Before i go further, there are some things i should clarify.
I don't capitalize the letter 'i' when it is by itself, unless it starts the sentence. I just don't. And i have very good reason for it. (Whether i can convince some future publisher to listen to me, i don't know.)
English is the only language that capitalizes the first-person pronoun. French and Spanish use all lowercase letters for their pronouns. German capitalizes 'you' but leaves 'i' to its diminutive status. English is the only language that exclusively capitalizes the word 'i'. Why is that?
According to this great article in the New York Times, it comes from scribes prior to the 13th century who began capitalizing it to differentiate it from the rest of the letters. That is, without being a capital, it could be misconstrued as a vagrant letter, straying from a word to which it belongs. Yet, on that same token, the word 'a' is left untouched. There is no way to know that when i say 'a round' i didn't instead mean 'around,' unless you look at the words contextually.
If we can understand 'a round' versus 'around' and know that the letter 'a' is good enough on its own without being accentuated, why not also do the same for the letter 'i'?
Because of this precedent established over 800 years ago, we speakers of English have taken on a characteristic of the capital word 'i' that we will be hard-pressed to undo.
Western society is know for its focus on the individual, in contrast to Eastern focus on the collective, the community. I'm not going to say that this contrast was set up because of a single capital letter. Western society is formed from more than just those of us who speak English. However, I will argue that those of us in the Western world who speak English, especially Americans, are far more individual-minded than our non-English-speaking counterparts.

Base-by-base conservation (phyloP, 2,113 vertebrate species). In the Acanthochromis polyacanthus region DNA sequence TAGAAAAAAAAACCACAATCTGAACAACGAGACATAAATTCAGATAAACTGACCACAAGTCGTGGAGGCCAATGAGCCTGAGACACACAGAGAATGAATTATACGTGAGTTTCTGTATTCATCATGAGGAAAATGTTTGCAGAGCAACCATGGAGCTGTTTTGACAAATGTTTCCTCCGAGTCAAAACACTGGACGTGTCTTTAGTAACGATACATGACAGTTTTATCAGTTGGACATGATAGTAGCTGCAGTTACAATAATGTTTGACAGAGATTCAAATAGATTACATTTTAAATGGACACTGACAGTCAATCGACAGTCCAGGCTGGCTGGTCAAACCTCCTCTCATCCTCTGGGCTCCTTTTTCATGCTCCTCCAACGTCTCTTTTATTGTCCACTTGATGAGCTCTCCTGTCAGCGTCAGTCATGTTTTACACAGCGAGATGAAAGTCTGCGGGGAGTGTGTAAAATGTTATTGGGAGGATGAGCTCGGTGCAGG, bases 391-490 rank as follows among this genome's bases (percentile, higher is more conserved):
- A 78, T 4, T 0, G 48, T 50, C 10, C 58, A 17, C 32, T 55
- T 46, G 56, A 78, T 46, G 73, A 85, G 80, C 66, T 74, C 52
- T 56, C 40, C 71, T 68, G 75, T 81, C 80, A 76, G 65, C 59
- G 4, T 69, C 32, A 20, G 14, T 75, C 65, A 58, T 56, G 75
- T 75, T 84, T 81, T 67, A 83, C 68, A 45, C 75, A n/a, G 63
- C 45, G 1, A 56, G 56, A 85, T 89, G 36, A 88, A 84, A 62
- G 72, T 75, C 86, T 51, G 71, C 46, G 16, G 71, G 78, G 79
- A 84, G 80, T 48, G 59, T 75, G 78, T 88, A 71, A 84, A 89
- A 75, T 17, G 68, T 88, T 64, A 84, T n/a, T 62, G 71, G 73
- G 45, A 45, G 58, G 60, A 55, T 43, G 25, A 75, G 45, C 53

It's been said repeatedly in the news recently that the United States is the only wealthy, industrialized nation that does not have universal health care. Whether or not you agree with it, it does say something about our America. We are so individualistic, we don't think it's up to the collective to care for the health of the individual; it's up to each person, or family, to work that out.
Or look at our politics. Since the beginning of our country, America has been involved in 21 different wars. The only countries that have been involved in more than us are the United Kingdom and France, both of whom are middle-aged compared to us. This is probably why other countries consider America a bully, or imperialist; we enter wars, or start wars, or provoke wars across the globe, treating rival nations as if we have the right to govern them.
Again, i'm not saying that giving the word 'i' has caused all of this. It hasn't. We have. Yet our language both forms the way we think and instills in us our view of the world. Is it any wonder we are so selfish and individualistic when we place our own selves higher and taller than the others around us? Instead we say, through our language, 'he and she aren't as important as I am, and you are less than I am, too.'
We are a selfish people. Why should we capitalize the first-person pronoun the same way we would the name of God?
There are a couple solutions. We can, like Germany, flip things around. Make 'You' the word we capitalize as we leave 'i' small. Or We can equalize everyone with capitals and give every pronoun that jump in size.
I choose to leave all pronouns small, unless they fall under other rules of capitalization, just as this sentence did. So unless 'i' begins the sentence, i'm keeping him small.
(Just for the record, i've written on this before in my other blogs, but rather than copy it here, or even expand on it, i didn't even consult my previous blog. Every sentence is newly constructed, only the thoughts remain the same, but even then, some new ones entered the fray in this blog.)